President Barack Obama's modest but consistent edge in Wisconsin has mostly
evaporated in the aftermath of Paul Ryan's selection for the GOP ticket,
making the state a virtual tossup, a raft of new polling suggests.
It's possible the Ryan home-state "bounce" will be temporary. But if it isn't and it endures into the fall, Wisconsin could present the Romney campaign with its best opportunity to play offense in this campaign and pick off a state that Democrats have long relied on to build an electoral majority.
"It's very close," said Peter Brown of the Quinnipiac University Polling Institute, which has Obama leading Romney 49% to 47% in a survey released Thursday. "The question is, does the bump that Romney got in Wisconsin due to Paul Ryan have a lasting effect?"
There's much less evidence of a Ryan bounce in the national polling. But in Ryan's home state, the polls tell a different story. Four surveys by four pollsters, using different polling methods, have two things in common. They all show a somewhat tighter race since Ryan was picked, with a pro-Romney swing of anywhere from two to seven points. And they all show a contest well within the polling margin of error.
"We certainly satisfy any reasonable criteria for calling the state a tossup," said Charles Franklin, who conducts the Marquette Law School Poll, which had Obama up 49% to 46%.
A fifth post-Ryan poll done by CNN/ORC Aug. 13-14 has Obama leading 49% to 45% in Wisconsin, though CNN/ORC didn't poll before the Ryan pick, so it doesn't shed much light on Ryan's impact.
Wisconsin has always vacillated in presidential races between being a true battleground that closely mimics the national vote (as it was in 2000 and 2004) and being a blue-leaning swing state that gives an advantage to Democrats (as it was in 2008).
Until the Ryan pick, Wisconsin looked more like the latter, with Obama running several points ahead of his national numbers in this state and enjoying a consistent lead in the mid to high single digits.
But in the immediate aftermath of the Ryan pick -- and on the eve of the national conventions -- Wisconsin looks more like the former. It looks truly in play.
Of five polls done since the Ryan pick, the three traditional phone surveys that include cellphone users (Marquette and Quinnipiac and CNN/ORC) have Obama up by two to four points. The two automated polls that don't call cellphone users (Public Policy Polling and Rasmussen Reports) have Romney up by one, a difference that could be due to polling methods (cellphone-only users tend to be younger, and younger voters skew Democratic).
Romney image problems
The electoral implications of a full-fledged fight for Wisconsin are big. And they were underscored by the new Quinnipiac/New York Times/CBS poll released Thursday. Quinnipiac polled simultaneously in Wisconsin, Ohio and Florida. While Obama led by two points in Wisconsin, he led by five in Ohio and three in Florida.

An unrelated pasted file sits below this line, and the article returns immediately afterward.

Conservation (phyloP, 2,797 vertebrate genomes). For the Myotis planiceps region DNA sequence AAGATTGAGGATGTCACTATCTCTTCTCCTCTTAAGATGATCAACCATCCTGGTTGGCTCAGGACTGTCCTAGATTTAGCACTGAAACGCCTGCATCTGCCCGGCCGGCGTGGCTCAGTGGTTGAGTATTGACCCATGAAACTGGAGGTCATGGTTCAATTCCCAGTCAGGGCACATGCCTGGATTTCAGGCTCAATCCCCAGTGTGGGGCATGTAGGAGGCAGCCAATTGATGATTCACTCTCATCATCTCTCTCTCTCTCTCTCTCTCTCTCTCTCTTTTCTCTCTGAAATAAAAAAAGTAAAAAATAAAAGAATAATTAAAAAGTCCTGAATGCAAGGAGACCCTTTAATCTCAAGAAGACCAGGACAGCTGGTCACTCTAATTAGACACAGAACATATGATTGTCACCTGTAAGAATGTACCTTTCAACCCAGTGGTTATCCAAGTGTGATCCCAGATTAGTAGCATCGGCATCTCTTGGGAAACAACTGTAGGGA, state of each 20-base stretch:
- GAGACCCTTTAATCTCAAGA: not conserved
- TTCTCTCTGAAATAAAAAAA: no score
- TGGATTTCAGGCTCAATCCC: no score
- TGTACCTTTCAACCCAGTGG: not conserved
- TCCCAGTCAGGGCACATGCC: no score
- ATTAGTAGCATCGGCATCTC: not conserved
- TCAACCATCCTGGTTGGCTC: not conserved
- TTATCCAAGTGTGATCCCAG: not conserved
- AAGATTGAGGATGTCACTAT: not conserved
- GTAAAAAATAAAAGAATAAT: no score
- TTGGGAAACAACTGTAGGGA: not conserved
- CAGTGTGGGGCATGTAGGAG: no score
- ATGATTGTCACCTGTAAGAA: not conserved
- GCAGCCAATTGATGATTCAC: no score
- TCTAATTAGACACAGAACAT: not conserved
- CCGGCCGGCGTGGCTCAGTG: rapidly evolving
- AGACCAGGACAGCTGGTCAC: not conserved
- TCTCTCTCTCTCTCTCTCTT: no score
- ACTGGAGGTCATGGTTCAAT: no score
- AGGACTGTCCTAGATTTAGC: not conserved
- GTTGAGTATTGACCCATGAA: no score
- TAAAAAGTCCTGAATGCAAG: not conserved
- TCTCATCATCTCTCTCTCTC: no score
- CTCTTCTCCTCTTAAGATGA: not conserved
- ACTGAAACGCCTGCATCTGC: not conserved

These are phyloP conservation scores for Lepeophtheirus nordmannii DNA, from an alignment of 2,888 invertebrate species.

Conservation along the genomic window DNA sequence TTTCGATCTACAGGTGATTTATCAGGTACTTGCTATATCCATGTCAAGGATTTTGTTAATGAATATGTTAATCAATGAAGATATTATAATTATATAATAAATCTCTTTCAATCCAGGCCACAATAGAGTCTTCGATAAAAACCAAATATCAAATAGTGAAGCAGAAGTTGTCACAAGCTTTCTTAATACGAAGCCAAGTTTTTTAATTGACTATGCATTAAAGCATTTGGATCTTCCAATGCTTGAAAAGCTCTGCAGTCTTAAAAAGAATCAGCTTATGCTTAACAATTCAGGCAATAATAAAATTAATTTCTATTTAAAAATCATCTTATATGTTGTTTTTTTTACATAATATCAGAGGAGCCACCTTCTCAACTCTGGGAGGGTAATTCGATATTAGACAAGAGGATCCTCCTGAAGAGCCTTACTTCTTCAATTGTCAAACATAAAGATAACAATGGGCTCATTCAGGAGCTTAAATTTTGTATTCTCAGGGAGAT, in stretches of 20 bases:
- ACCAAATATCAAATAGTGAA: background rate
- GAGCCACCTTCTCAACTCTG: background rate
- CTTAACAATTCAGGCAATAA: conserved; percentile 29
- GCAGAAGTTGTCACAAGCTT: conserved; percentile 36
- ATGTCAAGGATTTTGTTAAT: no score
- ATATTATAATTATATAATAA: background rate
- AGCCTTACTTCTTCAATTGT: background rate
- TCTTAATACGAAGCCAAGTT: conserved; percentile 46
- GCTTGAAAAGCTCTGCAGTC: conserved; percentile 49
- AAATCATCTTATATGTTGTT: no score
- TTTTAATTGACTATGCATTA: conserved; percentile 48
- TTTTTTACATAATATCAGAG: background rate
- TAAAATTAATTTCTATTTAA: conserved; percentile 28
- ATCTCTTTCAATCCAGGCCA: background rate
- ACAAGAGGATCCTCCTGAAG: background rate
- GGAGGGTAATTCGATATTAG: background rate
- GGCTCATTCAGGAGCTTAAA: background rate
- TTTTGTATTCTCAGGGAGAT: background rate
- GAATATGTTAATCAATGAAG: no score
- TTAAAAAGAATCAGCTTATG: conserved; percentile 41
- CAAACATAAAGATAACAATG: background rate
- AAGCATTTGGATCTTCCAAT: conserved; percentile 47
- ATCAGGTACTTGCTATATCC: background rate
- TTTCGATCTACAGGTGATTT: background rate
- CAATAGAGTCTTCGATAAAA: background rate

The idea that Wisconsin could be as good or better for Romney than Ohio is an unexpected development, and makes the state hugely attractive to the GOP.
"We always saw Wisconsin as a circuit-breaker to control Ohio," Ryan told me in a 2010 interview, referring to the way Republicans viewed Wisconsin's strategic importance in presidential races. "If Ohio goes down, you better get Iowa and Wisconsin. That was the story in 2000 and 2004."
In fact, in 2004, it almost worked out that way, with Republicans nearly losing Ohio, but coming within a fraction of a percentage point of winning Wisconsin.
The news in the Wisconsin polling is hardly all good for Romney. In Marquette's surveys, his personal image has remained more negative than positive in 10 straight Wisconsin polls over the course of 2012, and hasn't improved much since April. In the Marquette poll released Thursday, 35% of likely voters viewed Romney favorably, but 45% viewed him unfavorably.
"He really has personal image problems in the state that he really needs to overcome," Franklin said.
But Romney's image is a little more positive in the other Wisconsin polls, and Obama's standing also is very mixed. In the Marquette poll, slightly more voters approve than disapprove of his performance. In the Quinnipiac and PPP surveys, it's the other way around.
In the Quinnipiac poll, Obama has an advantage with voters on health care, Medicare and foreign policy, but Romney has an edge on the economy and budget deficit.
Few ads so far
The one ingredient Wisconsin is missing right now -- and it's a big one -- is the full-throated engagement of the two campaigns. Neither the Obama nor the Romney campaign has been targeting Wisconsin in its battleground broadcast ad buys, which is the best indicator of which states are being truly contested. Obama has only been in the state once this year. The Republican Party and conservative groups have bought more than $1.5 million in TV time in recent weeks in the state, according to a GOP ad buyer.
But the candidates have bypassed the state while spending large sums in six or seven other battlegrounds, including Ohio, Florida, Virginia and Colorado.
As Franklin notes, Wisconsin's history for Republicans in presidential contests has been "like Lucy pulling the football way" from Charlie Brown: "It looks close but Democrats win every time."
But Franklin said:
"I think would we should be considered a battleground until proven otherwise. The 2010 result plus the recall results (both big GOP wins) make me think the state has become a little more competitive over the last few years."
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